ANISHINABEK NATION HEAD OFFICE (July 13, 2018)— Anishinabek Nation Grand Council Chief Glen Hare was disappointed following the reading of the Speech from the Throne as delivered by the Lieutenant Governor Elizabeth Dowdeswell on Thursday, July 12, but is choosing to remain optimistic.
“I was disappointed that the Throne Speech did not reference Indigenous people or the efforts that have been made to repair the relationship between Indigenous people and the province of Ontario, or a statement of commitment to continue on the journey of Truth and Reconciliation,” says Grand Council Chief Hare. “But I’m staying optimistic that the new Ontario government and the Anishinabek Nation can and will continue to work together to progress our relationship and create opportunities that will be mutually beneficial for both the Anishinabek and people of Ontario.”
The speech did allude to change coming and that action will be taken on reducing gas prices; lowering hydro bills; providing meaningful tax relief to parents and small businesses; creating and protecting jobs; investing in mental health and addictions, including supportive housing.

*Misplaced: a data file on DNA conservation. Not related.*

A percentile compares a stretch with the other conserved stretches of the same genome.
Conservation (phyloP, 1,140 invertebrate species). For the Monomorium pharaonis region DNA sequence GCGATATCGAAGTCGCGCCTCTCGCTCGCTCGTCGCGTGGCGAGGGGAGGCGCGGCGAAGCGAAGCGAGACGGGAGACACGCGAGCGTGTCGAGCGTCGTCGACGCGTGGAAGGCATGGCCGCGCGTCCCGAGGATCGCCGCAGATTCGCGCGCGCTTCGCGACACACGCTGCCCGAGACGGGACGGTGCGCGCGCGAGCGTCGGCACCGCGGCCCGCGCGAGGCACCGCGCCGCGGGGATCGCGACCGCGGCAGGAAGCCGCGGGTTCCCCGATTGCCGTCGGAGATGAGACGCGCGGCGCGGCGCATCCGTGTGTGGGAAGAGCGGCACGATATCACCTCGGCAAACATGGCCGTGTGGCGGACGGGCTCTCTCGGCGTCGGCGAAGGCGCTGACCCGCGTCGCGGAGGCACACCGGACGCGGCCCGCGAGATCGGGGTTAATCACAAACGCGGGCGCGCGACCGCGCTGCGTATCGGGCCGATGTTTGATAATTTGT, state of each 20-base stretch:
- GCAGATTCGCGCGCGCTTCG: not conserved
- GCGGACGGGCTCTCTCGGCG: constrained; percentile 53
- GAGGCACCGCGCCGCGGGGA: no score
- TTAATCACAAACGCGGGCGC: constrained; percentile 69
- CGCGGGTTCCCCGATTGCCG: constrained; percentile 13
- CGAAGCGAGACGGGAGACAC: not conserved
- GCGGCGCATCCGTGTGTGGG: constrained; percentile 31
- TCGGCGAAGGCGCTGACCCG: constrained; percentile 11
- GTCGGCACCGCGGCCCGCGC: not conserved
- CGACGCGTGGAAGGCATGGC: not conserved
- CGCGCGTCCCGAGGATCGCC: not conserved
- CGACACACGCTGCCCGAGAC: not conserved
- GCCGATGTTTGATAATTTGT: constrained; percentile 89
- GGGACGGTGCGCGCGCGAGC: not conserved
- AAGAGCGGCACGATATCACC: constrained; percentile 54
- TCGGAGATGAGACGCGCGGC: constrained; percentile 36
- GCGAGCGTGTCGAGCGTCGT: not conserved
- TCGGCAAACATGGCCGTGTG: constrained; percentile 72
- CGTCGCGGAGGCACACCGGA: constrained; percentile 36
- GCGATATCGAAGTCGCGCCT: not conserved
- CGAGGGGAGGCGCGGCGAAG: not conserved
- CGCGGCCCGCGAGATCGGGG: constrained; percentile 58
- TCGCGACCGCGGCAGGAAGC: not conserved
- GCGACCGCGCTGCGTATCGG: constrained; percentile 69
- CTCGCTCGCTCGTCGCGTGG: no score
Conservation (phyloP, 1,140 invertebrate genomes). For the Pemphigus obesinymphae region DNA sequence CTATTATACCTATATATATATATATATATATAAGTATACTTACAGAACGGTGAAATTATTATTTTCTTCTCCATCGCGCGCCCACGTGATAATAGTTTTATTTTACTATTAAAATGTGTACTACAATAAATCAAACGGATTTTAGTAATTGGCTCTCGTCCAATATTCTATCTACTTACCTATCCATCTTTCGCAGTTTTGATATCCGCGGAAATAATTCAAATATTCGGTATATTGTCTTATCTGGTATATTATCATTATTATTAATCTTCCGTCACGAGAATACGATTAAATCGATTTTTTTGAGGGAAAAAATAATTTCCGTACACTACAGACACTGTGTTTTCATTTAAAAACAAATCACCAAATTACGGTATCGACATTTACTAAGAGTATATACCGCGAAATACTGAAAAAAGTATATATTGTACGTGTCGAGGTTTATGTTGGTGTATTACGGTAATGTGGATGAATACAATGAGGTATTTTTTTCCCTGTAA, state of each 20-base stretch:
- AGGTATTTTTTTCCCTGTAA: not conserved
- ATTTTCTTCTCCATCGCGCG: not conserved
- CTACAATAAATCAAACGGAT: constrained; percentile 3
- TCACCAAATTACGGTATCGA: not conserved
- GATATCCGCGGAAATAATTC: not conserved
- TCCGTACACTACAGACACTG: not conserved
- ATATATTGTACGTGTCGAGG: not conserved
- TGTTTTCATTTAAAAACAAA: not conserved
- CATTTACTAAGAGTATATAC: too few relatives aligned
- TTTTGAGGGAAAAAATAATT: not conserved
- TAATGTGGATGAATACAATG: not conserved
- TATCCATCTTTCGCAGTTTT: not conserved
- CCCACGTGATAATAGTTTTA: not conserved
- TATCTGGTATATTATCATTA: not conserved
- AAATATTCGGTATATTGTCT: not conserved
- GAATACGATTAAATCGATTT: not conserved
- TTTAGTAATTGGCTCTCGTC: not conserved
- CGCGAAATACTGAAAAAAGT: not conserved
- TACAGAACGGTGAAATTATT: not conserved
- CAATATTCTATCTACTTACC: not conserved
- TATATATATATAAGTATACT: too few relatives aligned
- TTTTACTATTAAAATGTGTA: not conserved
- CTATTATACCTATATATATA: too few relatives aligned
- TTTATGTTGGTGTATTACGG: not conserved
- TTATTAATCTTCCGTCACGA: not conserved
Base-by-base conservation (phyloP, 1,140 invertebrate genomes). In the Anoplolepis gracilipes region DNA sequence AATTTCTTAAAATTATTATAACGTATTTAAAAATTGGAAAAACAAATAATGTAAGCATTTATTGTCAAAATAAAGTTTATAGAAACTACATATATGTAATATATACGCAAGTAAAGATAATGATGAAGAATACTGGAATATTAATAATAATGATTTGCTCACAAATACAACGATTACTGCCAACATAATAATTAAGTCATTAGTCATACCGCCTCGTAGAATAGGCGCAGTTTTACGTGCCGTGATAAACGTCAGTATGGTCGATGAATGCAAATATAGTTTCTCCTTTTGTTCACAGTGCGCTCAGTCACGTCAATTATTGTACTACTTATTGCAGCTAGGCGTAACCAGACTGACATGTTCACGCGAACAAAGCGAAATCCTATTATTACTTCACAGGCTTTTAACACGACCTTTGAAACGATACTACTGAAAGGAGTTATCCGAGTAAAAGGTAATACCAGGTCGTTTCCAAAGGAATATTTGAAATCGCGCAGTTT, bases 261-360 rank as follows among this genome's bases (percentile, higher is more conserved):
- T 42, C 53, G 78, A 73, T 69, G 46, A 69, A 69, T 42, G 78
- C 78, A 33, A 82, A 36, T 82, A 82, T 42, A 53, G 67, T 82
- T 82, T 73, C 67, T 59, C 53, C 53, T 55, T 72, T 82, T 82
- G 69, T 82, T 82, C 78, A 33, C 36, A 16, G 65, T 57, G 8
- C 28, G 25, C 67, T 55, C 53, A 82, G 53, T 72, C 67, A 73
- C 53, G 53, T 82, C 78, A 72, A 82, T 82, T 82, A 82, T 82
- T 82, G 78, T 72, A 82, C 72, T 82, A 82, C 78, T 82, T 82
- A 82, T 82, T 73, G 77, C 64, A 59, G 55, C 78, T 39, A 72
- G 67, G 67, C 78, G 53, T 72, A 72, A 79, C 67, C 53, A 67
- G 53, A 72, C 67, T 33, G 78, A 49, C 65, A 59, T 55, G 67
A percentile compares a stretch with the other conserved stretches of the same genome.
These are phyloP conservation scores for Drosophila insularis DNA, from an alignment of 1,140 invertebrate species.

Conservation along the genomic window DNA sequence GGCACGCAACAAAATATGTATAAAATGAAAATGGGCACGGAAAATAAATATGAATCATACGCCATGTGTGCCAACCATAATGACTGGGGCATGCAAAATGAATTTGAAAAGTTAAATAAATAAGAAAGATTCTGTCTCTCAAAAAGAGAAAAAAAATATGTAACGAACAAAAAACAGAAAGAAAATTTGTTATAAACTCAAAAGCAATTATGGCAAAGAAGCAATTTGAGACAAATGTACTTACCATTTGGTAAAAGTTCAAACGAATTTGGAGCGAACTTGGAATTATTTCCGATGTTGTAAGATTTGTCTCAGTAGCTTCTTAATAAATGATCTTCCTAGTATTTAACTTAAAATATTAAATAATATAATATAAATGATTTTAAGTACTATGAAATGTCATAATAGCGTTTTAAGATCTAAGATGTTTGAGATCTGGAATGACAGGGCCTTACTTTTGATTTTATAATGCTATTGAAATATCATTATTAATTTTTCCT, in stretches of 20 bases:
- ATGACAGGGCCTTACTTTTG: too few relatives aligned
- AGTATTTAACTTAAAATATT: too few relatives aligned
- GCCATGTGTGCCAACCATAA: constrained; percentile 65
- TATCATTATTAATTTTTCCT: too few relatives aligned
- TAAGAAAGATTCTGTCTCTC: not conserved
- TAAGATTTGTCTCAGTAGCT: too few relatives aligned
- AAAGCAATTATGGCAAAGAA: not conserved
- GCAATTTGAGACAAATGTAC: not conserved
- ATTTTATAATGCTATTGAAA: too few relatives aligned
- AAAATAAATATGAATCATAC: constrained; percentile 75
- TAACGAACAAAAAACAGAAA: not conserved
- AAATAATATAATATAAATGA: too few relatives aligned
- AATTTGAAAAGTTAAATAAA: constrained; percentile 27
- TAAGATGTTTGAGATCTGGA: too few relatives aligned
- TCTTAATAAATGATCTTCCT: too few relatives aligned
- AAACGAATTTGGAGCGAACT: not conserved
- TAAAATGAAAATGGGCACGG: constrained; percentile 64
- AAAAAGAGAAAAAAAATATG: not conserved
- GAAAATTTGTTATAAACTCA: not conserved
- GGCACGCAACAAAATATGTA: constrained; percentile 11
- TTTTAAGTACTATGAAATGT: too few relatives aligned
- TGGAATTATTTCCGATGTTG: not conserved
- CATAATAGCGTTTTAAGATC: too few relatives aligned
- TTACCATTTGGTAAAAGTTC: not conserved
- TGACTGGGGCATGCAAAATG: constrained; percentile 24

“We look forward to meeting with the new Premier of Ontario and Cabinet to continue the work and progress of the previous provincial government and the Anishinabek to overcome the challenges and disparity that we continue to see in society between Indigenous communities and the rest of Ontario,” says Grand Council Chief Hare. “We hope to continue working with the province of Ontario in areas such as in Child Well-being, Education, housing and infrastructure, child care, health care, clean drinking water.”
The Anishinabek Nation is the political advocate for 40 member communities across Ontario, representing approximately 60,000 people. The Anishinabek Nation is the oldest political organization in Ontario and can trace its roots back to the Confederacy of Three Fires, which existed long before European contact.